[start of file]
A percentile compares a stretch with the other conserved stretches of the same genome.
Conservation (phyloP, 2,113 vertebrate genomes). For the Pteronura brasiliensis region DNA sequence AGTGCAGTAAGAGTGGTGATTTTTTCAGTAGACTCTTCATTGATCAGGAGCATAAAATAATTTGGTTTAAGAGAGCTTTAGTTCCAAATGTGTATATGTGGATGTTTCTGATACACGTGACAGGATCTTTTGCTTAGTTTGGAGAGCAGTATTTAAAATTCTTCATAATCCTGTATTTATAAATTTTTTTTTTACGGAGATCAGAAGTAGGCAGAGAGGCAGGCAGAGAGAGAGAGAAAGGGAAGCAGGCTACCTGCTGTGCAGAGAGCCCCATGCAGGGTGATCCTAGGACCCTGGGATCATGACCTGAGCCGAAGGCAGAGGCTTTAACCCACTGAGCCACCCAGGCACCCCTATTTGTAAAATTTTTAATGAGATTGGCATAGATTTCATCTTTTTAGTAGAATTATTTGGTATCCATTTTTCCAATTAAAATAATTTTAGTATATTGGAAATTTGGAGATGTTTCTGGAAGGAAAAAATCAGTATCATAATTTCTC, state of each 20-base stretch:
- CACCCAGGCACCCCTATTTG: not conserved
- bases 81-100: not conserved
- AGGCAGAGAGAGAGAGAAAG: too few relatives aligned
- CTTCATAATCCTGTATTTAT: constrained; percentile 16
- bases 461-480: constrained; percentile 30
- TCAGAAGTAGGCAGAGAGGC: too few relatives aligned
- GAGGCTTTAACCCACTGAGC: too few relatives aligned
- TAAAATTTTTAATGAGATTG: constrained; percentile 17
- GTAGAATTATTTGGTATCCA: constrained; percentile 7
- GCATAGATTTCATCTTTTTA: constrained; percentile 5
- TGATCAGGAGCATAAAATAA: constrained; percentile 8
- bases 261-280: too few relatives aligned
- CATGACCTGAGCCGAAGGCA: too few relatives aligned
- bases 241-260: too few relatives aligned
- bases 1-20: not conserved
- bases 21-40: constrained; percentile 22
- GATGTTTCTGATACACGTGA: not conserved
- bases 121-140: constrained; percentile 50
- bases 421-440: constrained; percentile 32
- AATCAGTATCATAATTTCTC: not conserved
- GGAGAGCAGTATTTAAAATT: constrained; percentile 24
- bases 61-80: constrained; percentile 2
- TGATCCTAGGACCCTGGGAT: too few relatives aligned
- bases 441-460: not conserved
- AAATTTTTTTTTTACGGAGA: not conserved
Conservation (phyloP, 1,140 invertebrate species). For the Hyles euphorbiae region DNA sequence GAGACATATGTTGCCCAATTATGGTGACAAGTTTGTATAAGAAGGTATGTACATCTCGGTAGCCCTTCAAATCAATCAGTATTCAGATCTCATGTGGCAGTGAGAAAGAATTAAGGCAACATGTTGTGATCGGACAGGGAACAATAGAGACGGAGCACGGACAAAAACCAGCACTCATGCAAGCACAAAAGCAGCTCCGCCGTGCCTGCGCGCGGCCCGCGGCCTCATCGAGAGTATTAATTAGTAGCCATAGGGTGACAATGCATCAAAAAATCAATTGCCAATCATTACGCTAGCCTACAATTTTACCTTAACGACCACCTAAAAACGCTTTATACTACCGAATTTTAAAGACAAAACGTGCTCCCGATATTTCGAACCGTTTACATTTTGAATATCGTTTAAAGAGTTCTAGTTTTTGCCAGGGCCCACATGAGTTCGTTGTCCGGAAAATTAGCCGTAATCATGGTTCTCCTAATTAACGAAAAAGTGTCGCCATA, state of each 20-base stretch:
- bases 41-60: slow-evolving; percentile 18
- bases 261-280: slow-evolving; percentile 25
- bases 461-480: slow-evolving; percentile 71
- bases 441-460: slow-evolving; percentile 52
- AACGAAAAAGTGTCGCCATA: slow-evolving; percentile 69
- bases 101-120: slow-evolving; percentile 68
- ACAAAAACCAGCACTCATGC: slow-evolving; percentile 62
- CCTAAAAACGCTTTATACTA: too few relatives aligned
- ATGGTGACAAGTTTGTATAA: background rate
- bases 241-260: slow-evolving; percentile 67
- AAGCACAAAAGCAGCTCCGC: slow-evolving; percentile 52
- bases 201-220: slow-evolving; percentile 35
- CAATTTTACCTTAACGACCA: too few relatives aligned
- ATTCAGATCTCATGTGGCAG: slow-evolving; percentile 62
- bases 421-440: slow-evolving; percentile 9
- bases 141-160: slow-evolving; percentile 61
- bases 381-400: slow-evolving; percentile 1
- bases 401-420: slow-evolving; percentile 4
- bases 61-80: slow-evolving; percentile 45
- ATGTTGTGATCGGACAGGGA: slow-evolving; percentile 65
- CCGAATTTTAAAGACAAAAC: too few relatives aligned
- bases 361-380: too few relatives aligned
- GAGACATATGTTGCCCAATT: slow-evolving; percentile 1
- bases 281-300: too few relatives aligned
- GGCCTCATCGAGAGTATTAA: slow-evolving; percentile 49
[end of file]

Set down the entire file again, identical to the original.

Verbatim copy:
A percentile compares a stretch with the other conserved stretches of the same genome.
Conservation (phyloP, 2,113 vertebrate genomes). For the Pteronura brasiliensis region DNA sequence AGTGCAGTAAGAGTGGTGATTTTTTCAGTAGACTCTTCATTGATCAGGAGCATAAAATAATTTGGTTTAAGAGAGCTTTAGTTCCAAATGTGTATATGTGGATGTTTCTGATACACGTGACAGGATCTTTTGCTTAGTTTGGAGAGCAGTATTTAAAATTCTTCATAATCCTGTATTTATAAATTTTTTTTTTACGGAGATCAGAAGTAGGCAGAGAGGCAGGCAGAGAGAGAGAGAAAGGGAAGCAGGCTACCTGCTGTGCAGAGAGCCCCATGCAGGGTGATCCTAGGACCCTGGGATCATGACCTGAGCCGAAGGCAGAGGCTTTAACCCACTGAGCCACCCAGGCACCCCTATTTGTAAAATTTTTAATGAGATTGGCATAGATTTCATCTTTTTAGTAGAATTATTTGGTATCCATTTTTCCAATTAAAATAATTTTAGTATATTGGAAATTTGGAGATGTTTCTGGAAGGAAAAAATCAGTATCATAATTTCTC, state of each 20-base stretch:
- CACCCAGGCACCCCTATTTG: not conserved
- bases 81-100: not conserved
- AGGCAGAGAGAGAGAGAAAG: too few relatives aligned
- CTTCATAATCCTGTATTTAT: constrained; percentile 16
- bases 461-480: constrained; percentile 30
- TCAGAAGTAGGCAGAGAGGC: too few relatives aligned
- GAGGCTTTAACCCACTGAGC: too few relatives aligned
- TAAAATTTTTAATGAGATTG: constrained; percentile 17
- GTAGAATTATTTGGTATCCA: constrained; percentile 7
- GCATAGATTTCATCTTTTTA: constrained; percentile 5
- TGATCAGGAGCATAAAATAA: constrained; percentile 8
- bases 261-280: too few relatives aligned
- CATGACCTGAGCCGAAGGCA: too few relatives aligned
- bases 241-260: too few relatives aligned
- bases 1-20: not conserved
- bases 21-40: constrained; percentile 22
- GATGTTTCTGATACACGTGA: not conserved
- bases 121-140: constrained; percentile 50
- bases 421-440: constrained; percentile 32
- AATCAGTATCATAATTTCTC: not conserved
- GGAGAGCAGTATTTAAAATT: constrained; percentile 24
- bases 61-80: constrained; percentile 2
- TGATCCTAGGACCCTGGGAT: too few relatives aligned
- bases 441-460: not conserved
- AAATTTTTTTTTTACGGAGA: not conserved
Conservation (phyloP, 1,140 invertebrate species). For the Hyles euphorbiae region DNA sequence GAGACATATGTTGCCCAATTATGGTGACAAGTTTGTATAAGAAGGTATGTACATCTCGGTAGCCCTTCAAATCAATCAGTATTCAGATCTCATGTGGCAGTGAGAAAGAATTAAGGCAACATGTTGTGATCGGACAGGGAACAATAGAGACGGAGCACGGACAAAAACCAGCACTCATGCAAGCACAAAAGCAGCTCCGCCGTGCCTGCGCGCGGCCCGCGGCCTCATCGAGAGTATTAATTAGTAGCCATAGGGTGACAATGCATCAAAAAATCAATTGCCAATCATTACGCTAGCCTACAATTTTACCTTAACGACCACCTAAAAACGCTTTATACTACCGAATTTTAAAGACAAAACGTGCTCCCGATATTTCGAACCGTTTACATTTTGAATATCGTTTAAAGAGTTCTAGTTTTTGCCAGGGCCCACATGAGTTCGTTGTCCGGAAAATTAGCCGTAATCATGGTTCTCCTAATTAACGAAAAAGTGTCGCCATA, state of each 20-base stretch:
- bases 41-60: slow-evolving; percentile 18
- bases 261-280: slow-evolving; percentile 25
- bases 461-480: slow-evolving; percentile 71
- bases 441-460: slow-evolving; percentile 52
- AACGAAAAAGTGTCGCCATA: slow-evolving; percentile 69
- bases 101-120: slow-evolving; percentile 68
- ACAAAAACCAGCACTCATGC: slow-evolving; percentile 62
- CCTAAAAACGCTTTATACTA: too few relatives aligned
- ATGGTGACAAGTTTGTATAA: background rate
- bases 241-260: slow-evolving; percentile 67
- AAGCACAAAAGCAGCTCCGC: slow-evolving; percentile 52
- bases 201-220: slow-evolving; percentile 35
- CAATTTTACCTTAACGACCA: too few relatives aligned
- ATTCAGATCTCATGTGGCAG: slow-evolving; percentile 62
- bases 421-440: slow-evolving; percentile 9
- bases 141-160: slow-evolving; percentile 61
- bases 381-400: slow-evolving; percentile 1
- bases 401-420: slow-evolving; percentile 4
- bases 61-80: slow-evolving; percentile 45
- ATGTTGTGATCGGACAGGGA: slow-evolving; percentile 65
- CCGAATTTTAAAGACAAAAC: too few relatives aligned
- bases 361-380: too few relatives aligned
- GAGACATATGTTGCCCAATT: slow-evolving; percentile 1
- bases 281-300: too few relatives aligned
- GGCCTCATCGAGAGTATTAA: slow-evolving; percentile 49